America & the Black Angel
Last night's multi-disciplinary evening of music, film and poetry at Harbourfront Centre's Enwave Theatre would have been more apt a performance to stage during last weekend's Nuit Blanche.
It has a lot going for it: masked musicians playing to a backdrop of a live-mixed film, as well as the most controversial poem of our time recited live with accomplished jazz musicians.
The show, presented by Artistic Director Andrew Burashko's The Art of Time Ensemble, starts and ends with two contrasting works from Pulitzer Prize winner and Grammy Award winner George Crumb: Black Angels and Vox Balaenae (Voice of the Whale). The first piece is inspired by whale song, and uses conventional instruments (flute, cello and piano) to create the most otherworldly sounds.
Perhaps most unusual a sight is to see the musicians on stage playing wearing masks. The performance features a live, improvised filmscape by Peter Mettler, possibly best known for Gambling, Gods and LSD or his cinematography in the recent Manufactured Landscapes.
What steals the show is a dramatic reading of Allen Ginsberg's Howl by Dora awardwinning actor Ted Dykstra, accompanied by bassist George Koller, trumpeter Michael White and pianist Jonathan Goldsmith (who scored the film Away From Her by Toronto's own Sarah Polley). Goldsmith also composed the musical accompaniment for this piece, which adds immeasurably to the performance, making it worth the price of admission alone.
More artiness and a mini photo slideshow awaits you after the jump....
After the intermission there's a change of pace, with Andy Maize and Josh Finlayson of The Skydiggers take the stage to sing a bunch of protest songs by Bob Dylan and Woody Guthrie. The songs strike a chord between the era the songs were written and today's war-riddled times, making way for the Black Angels piece, featuring the versatile Tokai String Quartet, whose finale to the evening's program is a delight to both listen to and watch.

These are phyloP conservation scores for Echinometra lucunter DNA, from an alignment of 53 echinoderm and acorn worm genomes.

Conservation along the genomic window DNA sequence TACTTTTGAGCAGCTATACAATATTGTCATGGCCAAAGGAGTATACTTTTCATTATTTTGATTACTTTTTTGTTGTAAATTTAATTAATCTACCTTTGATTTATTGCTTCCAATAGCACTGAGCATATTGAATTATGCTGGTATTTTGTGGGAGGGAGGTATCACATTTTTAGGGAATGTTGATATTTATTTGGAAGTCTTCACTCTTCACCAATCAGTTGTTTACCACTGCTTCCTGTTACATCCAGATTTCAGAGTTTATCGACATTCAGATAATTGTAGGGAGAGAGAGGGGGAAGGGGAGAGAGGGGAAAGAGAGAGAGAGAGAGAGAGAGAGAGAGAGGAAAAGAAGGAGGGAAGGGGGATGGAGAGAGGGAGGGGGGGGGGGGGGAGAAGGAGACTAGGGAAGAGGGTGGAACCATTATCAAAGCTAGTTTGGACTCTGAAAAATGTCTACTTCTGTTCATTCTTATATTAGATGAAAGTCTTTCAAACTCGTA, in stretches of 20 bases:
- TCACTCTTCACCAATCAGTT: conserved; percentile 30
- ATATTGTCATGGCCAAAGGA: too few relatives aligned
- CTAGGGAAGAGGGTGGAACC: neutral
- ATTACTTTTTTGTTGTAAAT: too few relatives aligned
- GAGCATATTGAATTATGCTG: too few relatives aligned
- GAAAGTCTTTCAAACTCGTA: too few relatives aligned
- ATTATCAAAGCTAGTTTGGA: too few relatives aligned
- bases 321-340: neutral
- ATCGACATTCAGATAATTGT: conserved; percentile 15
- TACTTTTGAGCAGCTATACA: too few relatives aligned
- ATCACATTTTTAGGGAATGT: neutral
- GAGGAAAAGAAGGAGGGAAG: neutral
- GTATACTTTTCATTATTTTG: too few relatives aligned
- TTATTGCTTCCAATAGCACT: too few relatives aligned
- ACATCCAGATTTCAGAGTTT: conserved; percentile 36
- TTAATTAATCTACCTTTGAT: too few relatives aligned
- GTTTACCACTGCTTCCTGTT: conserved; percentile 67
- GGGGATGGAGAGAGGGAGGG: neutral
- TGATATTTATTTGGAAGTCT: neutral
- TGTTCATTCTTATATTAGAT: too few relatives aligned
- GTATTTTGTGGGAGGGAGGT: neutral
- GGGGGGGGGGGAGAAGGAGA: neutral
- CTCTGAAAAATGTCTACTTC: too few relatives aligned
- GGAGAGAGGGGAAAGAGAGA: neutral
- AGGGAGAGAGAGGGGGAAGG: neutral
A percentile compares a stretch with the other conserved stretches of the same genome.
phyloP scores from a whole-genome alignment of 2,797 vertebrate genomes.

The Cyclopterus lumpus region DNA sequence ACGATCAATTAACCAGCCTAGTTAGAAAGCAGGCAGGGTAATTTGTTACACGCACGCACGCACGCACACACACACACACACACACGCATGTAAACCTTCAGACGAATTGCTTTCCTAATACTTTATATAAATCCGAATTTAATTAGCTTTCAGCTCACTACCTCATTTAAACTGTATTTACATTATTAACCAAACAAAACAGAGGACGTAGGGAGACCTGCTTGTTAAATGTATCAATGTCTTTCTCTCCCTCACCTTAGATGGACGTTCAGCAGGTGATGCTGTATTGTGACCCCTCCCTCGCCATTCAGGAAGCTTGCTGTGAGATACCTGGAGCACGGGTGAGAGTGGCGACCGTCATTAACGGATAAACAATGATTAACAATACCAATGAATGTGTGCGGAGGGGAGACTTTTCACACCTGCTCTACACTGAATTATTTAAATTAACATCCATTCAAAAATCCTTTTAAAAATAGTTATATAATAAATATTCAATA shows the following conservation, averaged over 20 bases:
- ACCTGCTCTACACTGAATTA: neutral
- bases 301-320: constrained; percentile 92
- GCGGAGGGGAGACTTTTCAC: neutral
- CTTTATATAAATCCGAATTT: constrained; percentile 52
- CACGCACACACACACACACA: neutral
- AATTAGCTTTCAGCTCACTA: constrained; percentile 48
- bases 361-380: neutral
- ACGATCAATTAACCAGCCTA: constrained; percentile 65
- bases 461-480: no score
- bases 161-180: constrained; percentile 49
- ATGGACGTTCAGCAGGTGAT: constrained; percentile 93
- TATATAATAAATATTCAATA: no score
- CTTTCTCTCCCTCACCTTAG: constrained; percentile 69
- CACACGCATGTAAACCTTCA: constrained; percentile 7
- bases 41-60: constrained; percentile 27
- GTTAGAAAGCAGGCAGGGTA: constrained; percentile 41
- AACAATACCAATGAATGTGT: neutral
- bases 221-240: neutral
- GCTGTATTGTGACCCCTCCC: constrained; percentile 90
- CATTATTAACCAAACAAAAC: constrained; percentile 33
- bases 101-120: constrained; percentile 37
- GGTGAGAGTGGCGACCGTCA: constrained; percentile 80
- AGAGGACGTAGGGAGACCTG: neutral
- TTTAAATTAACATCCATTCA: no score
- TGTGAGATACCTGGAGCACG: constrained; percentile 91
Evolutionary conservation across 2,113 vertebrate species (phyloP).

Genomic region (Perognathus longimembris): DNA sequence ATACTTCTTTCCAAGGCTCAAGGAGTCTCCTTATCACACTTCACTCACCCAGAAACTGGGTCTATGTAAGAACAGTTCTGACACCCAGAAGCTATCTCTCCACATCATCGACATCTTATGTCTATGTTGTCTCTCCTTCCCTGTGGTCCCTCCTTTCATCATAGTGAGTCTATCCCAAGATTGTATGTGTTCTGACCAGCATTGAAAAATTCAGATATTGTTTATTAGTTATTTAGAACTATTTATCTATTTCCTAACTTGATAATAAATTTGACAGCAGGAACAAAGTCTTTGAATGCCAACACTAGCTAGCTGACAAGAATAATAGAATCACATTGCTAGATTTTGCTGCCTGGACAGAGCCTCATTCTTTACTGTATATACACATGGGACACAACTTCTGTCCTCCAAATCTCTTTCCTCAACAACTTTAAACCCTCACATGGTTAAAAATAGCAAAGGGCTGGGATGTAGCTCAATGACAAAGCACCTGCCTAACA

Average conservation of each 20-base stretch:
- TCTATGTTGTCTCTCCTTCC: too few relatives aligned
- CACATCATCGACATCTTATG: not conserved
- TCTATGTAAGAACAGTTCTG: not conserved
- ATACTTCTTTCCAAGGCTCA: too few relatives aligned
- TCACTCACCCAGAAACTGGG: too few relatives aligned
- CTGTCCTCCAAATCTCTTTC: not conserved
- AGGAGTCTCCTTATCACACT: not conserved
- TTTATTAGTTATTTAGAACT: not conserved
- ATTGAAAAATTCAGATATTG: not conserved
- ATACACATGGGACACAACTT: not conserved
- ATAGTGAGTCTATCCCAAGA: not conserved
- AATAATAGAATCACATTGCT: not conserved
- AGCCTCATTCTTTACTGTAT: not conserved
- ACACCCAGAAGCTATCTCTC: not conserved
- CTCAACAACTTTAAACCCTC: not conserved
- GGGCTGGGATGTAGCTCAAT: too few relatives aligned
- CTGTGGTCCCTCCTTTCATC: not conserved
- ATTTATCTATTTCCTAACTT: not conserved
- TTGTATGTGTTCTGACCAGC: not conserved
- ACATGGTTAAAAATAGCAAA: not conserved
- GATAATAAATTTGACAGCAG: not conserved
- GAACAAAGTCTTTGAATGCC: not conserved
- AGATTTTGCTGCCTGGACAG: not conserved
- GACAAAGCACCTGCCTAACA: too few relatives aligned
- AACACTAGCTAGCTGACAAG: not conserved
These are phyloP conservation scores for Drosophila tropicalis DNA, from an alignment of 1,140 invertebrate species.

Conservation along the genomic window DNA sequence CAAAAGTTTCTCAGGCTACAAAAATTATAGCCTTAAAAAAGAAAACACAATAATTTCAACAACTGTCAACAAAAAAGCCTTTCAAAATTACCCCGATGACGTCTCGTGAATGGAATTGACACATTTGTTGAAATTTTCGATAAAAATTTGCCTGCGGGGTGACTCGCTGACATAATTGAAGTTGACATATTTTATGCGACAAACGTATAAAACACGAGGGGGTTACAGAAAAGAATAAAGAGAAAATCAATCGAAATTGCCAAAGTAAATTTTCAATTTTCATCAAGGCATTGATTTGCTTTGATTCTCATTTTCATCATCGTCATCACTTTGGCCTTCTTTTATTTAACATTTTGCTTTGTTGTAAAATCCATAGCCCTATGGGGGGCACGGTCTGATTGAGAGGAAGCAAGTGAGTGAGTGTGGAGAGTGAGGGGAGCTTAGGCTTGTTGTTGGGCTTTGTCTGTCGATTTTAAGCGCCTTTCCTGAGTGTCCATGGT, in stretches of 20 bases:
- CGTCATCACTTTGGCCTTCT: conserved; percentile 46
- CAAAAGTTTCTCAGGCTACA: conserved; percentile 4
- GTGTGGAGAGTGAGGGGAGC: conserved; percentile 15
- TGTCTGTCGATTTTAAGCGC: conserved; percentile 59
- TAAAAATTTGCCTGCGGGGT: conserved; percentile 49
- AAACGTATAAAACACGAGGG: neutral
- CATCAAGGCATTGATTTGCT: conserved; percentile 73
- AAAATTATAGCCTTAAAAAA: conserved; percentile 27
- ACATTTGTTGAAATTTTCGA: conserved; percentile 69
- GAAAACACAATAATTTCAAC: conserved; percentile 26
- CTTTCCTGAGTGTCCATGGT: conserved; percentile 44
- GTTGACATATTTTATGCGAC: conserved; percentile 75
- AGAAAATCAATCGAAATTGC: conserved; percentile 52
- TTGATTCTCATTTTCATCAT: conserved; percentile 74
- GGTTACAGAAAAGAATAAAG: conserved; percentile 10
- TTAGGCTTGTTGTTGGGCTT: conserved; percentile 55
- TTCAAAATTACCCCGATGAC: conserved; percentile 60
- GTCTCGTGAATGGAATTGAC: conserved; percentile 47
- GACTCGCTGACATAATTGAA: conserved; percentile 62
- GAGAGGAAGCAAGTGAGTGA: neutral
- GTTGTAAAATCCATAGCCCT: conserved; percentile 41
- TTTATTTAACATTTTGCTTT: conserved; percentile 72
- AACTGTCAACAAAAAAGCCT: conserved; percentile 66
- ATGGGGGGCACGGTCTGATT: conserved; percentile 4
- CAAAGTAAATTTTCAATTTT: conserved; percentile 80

The piece was originally created in 1970 and inspired by the shocking horror of the Vietnam War. Crumb's inventive use of instruments and sounds, including crystal glasses, gongs and maracas in addition to shouting, chanting whistling and whispering create a most haunting soundscape that -- accompanied by the backdrop of Mettler's film -- evokes a powerful commentary on our times.
Still craving a little art fix after Nuit Blanche? Take in this performance tonight for its last show. Tickets are $36, but just $25 for students (or seniors). Take your mom or grandma for thanksgiving! She may be offended by some of the colourful language in Howl, but she'll forgive you for it by the show's end.
Show starts at 8pm at the Enwave Theatre at Harbourfront Centre, 231 Queens Quay West. Box office: 416-973-4000.
Photographs by Roger Cullman.
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